No Returns, No Refunds, No Man’s Sky

johnfaceLast month saw the release of one of the most anticipated video games in years, No Man’s Sky. First announced during the 2013 VGX awards, the game had received an almost unprecedented amount of hype while in development so it seemed like a tall order for Hello Games to delivery something that would meet those lofty expectations. To say that opinions on the game have been divided would be a drastic understatement. This last week there have been reports of dramatic drops in active players and even players seeking refunds through Steam, Amazon, and the Playstation Store. So while I won’t spend much time on how I feel about the game itself (I’m enjoying it), I want to talk about some of the conditions that have led to such an uproar over the game.

  1. The Entitlement Issue

This first part is the one that gets me the most worked up and it’s the one that I think is the most… controversial. We seem to be living in a time where certain people are under the impression that they are owed something by the people that create their entertainment. That when they purchase a video game or go to a movie, that product NEEDS to cater to them and live up to their expectations of what it should be or else they throw massive temper tantrums in the nearest comments section (see the reaction to the new Ghostbusters film). But video games are pieces of art, and an artist or creator should never create something with the sole purpose of appealing to everybody, or even to most people. An artist should only answer to their own creative vision. And if millions of people happen to love it? Bonus.

And as far as refunds go? I think if a publisher or a platform holder wants to have a standing refund policy that’s absolutely fine. But as a consumer I would never expect that unless a game launches with crippling technical issues that render the game unplayable. When I go to a movie or eat at a restaurant or read a book and I don’t enjoy it I never ask for my money back. I’m the one who made the decision to spend my money that way and that’s nobodies fault but my own. If you preorder a game 12 months before release or don’t read any reviews before you purchase it than that’s on you.


       2. The Preorder Issue

That leads us to another problem. Please, please, please stop buying games before they come out. I understand that there are lots of reasons and incentives to get you to preorder a game, from discounts to Best Buy exclusive pink polka dot skins for your favorite gun in the game. But I don’t think it’s in the interest of gamers to commit to buying a game when in some cases you have little idea what that final product is actually going to look like.

Gamestop is especially good at this sort of things. Right now you can go to their website and pay for games like Spider-Man, God of War and Days Gone which were just announced this summer at E3 and are very likely at least 2 to 3 years away. They would be absolutely thrilled to take your hard earned money the second a game is announced. And any time I purchase a new game at a Gamestop store I am reminded by the cashier how incredibly lucky I am to get a copy because all but one or two were saved for those who preordered. I think the disappointment and anger when a game doesn’t turn out as expected is amplified when you already paid for thing a year ago.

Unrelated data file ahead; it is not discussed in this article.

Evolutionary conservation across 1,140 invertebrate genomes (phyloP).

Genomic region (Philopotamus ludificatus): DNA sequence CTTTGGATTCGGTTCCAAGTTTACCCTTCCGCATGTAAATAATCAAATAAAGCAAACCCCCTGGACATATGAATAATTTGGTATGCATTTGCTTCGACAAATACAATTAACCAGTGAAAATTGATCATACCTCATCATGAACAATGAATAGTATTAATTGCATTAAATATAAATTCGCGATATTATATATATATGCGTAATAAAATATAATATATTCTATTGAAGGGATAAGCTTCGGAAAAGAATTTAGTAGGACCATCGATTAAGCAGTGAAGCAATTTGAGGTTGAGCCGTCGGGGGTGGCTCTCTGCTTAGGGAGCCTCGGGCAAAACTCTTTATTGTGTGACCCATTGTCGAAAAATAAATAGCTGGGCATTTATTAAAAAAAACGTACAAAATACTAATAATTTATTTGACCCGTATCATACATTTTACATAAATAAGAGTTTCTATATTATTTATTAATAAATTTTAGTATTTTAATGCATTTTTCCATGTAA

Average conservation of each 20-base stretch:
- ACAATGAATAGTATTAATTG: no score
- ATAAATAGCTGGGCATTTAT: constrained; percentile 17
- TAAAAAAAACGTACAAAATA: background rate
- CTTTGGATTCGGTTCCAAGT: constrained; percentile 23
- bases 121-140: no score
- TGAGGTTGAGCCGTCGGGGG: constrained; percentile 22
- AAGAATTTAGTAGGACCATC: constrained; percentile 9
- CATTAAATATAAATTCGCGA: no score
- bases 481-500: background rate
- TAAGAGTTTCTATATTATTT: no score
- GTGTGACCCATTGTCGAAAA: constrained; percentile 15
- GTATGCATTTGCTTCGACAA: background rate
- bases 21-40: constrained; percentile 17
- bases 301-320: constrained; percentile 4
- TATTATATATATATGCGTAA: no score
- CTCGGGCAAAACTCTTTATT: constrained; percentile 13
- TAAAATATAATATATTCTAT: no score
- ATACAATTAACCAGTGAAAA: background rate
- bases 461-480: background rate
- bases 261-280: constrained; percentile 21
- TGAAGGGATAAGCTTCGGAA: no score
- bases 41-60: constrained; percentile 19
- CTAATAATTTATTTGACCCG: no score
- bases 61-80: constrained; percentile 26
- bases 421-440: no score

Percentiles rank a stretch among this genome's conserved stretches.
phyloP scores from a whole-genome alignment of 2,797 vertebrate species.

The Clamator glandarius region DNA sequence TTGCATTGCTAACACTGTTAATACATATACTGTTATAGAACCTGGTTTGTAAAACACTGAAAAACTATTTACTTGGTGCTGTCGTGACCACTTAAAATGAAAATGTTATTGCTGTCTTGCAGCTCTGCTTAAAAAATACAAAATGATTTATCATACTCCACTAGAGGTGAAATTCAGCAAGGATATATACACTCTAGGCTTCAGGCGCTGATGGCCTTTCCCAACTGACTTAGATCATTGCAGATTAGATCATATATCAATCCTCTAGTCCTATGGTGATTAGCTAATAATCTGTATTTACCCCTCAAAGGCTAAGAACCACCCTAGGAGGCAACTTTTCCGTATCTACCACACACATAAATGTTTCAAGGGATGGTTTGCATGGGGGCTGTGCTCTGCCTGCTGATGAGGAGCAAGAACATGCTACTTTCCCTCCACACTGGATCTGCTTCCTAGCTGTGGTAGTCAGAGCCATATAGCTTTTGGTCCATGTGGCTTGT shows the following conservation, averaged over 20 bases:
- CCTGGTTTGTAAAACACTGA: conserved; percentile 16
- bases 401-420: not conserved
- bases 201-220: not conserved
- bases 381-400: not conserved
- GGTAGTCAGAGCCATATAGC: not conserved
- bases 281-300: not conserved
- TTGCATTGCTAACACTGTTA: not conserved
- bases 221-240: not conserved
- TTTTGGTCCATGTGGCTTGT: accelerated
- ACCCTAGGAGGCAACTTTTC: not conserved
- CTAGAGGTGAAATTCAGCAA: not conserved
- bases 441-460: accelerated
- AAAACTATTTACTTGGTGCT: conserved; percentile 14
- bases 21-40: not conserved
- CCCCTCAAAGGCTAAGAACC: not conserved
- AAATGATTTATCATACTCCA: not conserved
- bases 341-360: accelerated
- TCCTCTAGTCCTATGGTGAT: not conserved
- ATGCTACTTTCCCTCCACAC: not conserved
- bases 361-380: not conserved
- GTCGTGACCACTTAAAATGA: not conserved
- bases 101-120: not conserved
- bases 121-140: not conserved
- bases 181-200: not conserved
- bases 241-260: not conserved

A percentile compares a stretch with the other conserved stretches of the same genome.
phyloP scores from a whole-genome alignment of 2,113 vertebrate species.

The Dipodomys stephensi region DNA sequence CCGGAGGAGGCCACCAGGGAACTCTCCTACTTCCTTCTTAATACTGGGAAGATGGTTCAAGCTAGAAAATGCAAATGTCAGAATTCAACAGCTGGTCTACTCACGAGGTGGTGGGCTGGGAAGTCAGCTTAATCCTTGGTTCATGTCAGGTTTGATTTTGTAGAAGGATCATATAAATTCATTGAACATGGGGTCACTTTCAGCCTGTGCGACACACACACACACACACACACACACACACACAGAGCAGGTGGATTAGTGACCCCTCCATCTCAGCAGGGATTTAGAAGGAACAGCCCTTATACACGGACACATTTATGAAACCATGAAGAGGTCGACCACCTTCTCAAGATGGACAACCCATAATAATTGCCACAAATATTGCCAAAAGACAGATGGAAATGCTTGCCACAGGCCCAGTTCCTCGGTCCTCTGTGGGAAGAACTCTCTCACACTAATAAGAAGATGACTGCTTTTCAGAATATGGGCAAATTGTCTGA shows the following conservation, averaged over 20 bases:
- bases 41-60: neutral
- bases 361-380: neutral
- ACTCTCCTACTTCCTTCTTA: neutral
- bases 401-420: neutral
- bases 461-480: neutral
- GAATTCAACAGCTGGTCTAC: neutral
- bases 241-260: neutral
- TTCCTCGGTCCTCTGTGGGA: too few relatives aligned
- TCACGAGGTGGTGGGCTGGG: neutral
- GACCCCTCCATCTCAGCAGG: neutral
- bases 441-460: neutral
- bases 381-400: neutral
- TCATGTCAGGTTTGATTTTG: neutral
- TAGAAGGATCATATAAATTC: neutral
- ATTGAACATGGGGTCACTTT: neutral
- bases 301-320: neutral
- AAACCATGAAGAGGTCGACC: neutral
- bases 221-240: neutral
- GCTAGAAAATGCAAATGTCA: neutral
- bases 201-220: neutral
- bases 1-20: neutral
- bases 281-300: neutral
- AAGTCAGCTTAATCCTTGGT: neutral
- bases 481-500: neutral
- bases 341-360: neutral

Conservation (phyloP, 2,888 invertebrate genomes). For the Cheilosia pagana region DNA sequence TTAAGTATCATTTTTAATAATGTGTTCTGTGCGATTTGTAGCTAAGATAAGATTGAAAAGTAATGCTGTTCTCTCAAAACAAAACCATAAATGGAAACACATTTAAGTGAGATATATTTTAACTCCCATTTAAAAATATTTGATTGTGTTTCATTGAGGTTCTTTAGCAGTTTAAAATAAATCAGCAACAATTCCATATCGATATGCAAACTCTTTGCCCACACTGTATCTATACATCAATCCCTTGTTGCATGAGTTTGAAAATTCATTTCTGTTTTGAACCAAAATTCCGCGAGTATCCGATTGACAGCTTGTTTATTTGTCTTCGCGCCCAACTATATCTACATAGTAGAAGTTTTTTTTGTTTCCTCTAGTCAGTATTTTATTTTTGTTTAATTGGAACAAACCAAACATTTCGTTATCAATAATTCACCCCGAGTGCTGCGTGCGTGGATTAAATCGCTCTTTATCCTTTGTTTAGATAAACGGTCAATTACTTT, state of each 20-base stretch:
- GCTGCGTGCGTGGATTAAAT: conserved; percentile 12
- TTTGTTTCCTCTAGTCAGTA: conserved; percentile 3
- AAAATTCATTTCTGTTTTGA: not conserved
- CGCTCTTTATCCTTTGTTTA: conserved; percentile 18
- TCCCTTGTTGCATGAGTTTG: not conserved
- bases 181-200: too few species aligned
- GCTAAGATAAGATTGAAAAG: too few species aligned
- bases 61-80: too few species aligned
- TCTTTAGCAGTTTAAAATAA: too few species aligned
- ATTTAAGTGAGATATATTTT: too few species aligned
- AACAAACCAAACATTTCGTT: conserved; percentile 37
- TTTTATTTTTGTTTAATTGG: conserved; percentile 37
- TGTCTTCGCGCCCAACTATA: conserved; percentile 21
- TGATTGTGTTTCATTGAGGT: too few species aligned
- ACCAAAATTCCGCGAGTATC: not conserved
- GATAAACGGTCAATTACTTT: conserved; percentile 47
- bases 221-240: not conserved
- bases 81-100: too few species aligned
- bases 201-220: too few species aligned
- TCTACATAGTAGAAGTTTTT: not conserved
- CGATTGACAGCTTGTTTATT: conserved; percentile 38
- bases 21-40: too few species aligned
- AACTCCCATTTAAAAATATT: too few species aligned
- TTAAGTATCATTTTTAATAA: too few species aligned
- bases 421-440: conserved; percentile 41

3. The PR Issue

That brings me to our final issue. Please developers, stop announcing your games years before they come out! I understand the desire to start building hype but I think it also tends to build unrealistic expectations. Does anyone think The Last Guardian or Final Fantasy XV can possibly live up to expectations now? This was my biggest problem with Sony’s E3 press conference this year, the only benefit to announcing a slew of games that are so far from release is to hopefully divert peoples attention from the fact that aren’t a hell of a lot of big exclusives on your system right now.

Game development is a very complicated and fluid thing and I would wager a guess that nearly every single game that comes out has to cut or scale back some of the features they originally hoped to include in the game. And when you’re showing off your game 3 years before release you end with a situation like this where people are digging up old videos of No Man’s Sky that don’t match up with the final product. Ideally I think a game should be announced no more than 12 months before release. By that point they should have a pretty good idea of what the final product is going to look like and they’ll avoid the incredible headache that I imagine Sean Murray has right now.

So I think there are many different things that contributed to the situation we’re in now with regards to No Man’s Sky.  A premature announcement, multiple delays, vague explanations of the game and unrealistic expectations all played a part. Which is a shame, because it draws attention away from the fact that the game is pretty darn fun and an amazing technical achievement. Hopefully developers and gamers alike will learn something from this and we can avoid going through it when No Man’s Sky 2 comes out.


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